By: Todd Winner

There are a lot of decisions when it comes to choosing the right dome port for your camera and lenses. Is a glass dome better than acrylic? What’s the proper size to use with a particular lens? These are just a few of the questions we will cover in this article as well as explain how to use the Nauticam port charts to make an informed decision.


  • Image quality: Both glass and acrylic perform very well and optical are very similar underwater. 
  • Price: The decisions between the two is often made on price. Acrylic domes tend to be about half the price or less of a similar sized glass dome.
  • Flare: Glass handles flares and shooting into the sun much better than acrylic. If your shooting style includes the sun in many of your wide angle shots than try to stick with glass. Acrylic domes often show reflections in these type of images.
  • Depth: Acrylic domes have deeper depth ratings compared to glass domes. Most acrylic domes are capable of 150m compared to 100m for glass. You should always check the actual depth rating of your dome as some, especially the larger domes, can have significantly shallower maximum depths.
  • Durability: Glass is much harder to nick or scratch but minor damage to acrylic domes can usually be repaired with polishing kits.
  • Balance: Glass domes tend to be better balanced and weighted underwater. Acrylic domes, especially the larger size ones, tend to tilt port up due to the buoyancy of the port. 
  • Splits: Glass tends to shed water better for split images but you can still receive good results with acrylic. 



In this image you can see the reflection of the lens. This was shot with an acrylic port. For this image, glass would have been a better choice.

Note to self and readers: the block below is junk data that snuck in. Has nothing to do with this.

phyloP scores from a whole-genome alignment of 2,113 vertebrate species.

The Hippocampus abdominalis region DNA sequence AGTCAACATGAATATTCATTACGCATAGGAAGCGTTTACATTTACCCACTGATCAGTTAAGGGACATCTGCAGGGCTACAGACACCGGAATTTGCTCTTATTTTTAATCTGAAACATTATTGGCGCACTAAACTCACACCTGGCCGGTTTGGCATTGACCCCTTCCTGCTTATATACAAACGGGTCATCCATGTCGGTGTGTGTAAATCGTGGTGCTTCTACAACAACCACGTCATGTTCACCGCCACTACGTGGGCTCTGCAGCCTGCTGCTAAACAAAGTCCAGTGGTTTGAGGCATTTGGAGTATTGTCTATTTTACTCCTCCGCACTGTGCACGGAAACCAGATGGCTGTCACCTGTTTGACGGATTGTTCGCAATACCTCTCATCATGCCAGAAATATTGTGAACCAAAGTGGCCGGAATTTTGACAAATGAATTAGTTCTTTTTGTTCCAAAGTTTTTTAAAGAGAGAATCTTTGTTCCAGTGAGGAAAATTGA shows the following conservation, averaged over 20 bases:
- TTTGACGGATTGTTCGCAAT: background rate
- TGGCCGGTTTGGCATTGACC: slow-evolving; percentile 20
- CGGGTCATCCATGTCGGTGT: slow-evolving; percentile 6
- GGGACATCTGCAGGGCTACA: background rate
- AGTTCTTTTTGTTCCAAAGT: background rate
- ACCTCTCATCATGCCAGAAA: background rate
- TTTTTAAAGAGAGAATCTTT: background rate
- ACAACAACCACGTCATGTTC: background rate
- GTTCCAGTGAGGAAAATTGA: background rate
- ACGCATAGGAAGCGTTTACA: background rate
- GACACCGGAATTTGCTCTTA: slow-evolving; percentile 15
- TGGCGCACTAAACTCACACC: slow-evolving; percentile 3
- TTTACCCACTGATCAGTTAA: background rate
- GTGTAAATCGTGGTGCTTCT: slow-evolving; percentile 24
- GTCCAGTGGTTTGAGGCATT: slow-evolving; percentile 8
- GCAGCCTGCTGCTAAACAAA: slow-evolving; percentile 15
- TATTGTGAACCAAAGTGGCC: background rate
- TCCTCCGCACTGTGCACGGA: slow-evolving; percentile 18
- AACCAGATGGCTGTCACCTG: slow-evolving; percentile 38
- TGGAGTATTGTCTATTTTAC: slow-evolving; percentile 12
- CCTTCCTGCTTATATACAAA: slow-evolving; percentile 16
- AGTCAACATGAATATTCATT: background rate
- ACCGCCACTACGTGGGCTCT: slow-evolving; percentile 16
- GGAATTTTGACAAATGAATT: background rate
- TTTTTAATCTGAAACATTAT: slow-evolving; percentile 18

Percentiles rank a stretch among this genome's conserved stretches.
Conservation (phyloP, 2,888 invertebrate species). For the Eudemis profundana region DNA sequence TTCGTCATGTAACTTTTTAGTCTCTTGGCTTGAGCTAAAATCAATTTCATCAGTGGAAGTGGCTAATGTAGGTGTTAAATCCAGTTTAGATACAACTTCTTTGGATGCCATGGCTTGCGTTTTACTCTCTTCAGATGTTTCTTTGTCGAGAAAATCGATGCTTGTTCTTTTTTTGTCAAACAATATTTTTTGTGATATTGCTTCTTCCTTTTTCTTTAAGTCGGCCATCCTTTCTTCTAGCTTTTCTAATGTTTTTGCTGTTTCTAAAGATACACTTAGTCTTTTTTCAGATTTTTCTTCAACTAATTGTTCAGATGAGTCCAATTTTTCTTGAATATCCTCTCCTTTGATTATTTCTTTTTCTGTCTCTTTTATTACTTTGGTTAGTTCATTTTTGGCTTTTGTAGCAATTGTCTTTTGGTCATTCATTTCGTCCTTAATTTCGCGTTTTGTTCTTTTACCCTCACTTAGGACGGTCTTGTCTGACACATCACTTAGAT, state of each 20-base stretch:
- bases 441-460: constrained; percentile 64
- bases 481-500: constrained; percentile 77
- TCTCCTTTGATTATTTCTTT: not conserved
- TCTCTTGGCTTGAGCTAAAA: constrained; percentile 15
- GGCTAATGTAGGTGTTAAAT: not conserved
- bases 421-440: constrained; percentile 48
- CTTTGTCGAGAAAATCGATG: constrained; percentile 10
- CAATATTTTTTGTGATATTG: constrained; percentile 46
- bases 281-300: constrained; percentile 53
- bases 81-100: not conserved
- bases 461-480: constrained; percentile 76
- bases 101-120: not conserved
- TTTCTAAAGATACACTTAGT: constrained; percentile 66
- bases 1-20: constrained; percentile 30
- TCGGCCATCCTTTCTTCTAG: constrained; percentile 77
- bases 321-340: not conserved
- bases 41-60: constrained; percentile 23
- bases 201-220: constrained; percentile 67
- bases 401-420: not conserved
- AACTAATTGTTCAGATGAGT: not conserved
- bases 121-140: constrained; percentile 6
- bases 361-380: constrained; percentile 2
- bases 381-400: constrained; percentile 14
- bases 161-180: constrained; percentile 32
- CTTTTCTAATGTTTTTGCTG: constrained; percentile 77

All domes are sharp in the center, so when we are comparing the image quality of domes we are concerned more with the corners and edges. In general the larger the dome the better the corner sharpness. Knowing this, it seems like the solution is to use the largest dome possible but this is not always necessary, practical or the best solution. Smaller sensor cameras can use smaller domes and still retain good image quality. This is also more practical as most users of smaller sensor cameras are concerned with size. Fisheye lenses can also use smaller domes and still retain acceptable corners. In fact, in most cases a small dome is preferred over a large dome for a fisheye. This is because fisheye lenses are able to focus extremely close and the smaller dome allows us to get physically closer to our subject. This makes them better suited for close focus wide angle and the smaller size has less drag and is easier to use in tight spaces. Rectilinear lenses will benefit from a larger size dome but you want to use what is appropriate for your sensor size and focal length. Split images also benefit from a larger size dome, creating a thinner meniscus or water line. Whenever your image contains important information in the corners it’s a good idea to stop down to retain good detail. f/8 is recommended for APS-C and M4/3 and f/13 is recommended for full frame sensors.

Small domes work well with fisheye lenses allowing you to get close to your subject and fill a large portion of the frame with it.


Using the correct extension has a huge impact on image quality. Each lens is different so it is important to know the proper length for each of your lenses. Luckily for us Nauticam is constantly testing lenses and publishes their recommendations for extensions, ports and gears in their port charts.

Large domes are usually the best choice for split images.


Circular fisheye lens like the popular Canon EF 8-15mm f/4L Fisheye USM and Nikon AF-S Fisheye Nikkor 8-15mm f/3.5-4E ED require a dome port with a removable shade. The shade must be removed before shooting at the 8mm end of the zoom range.


Circular fisheye images require a dome port with a removable shade.


Nauticam makes five different size port openings. Typically you will use the same size ports as the opening on your housing but there are are a number of step-up and step-down rings to use ports with different openings. This is most common with mirrorless systems that can use DSLR lens from other manufactures with adapters.

  • N200 found on some Cinema housings 
  • N120 found on DSLR, some full frame Mirrorless housings, Medium Format and some Cinema housings
  • N100 found on Sony full frame Mirrorless housings
  • N85 found on APS-C and M4/3 Mirrorless housings
  • N50 found on some compact housings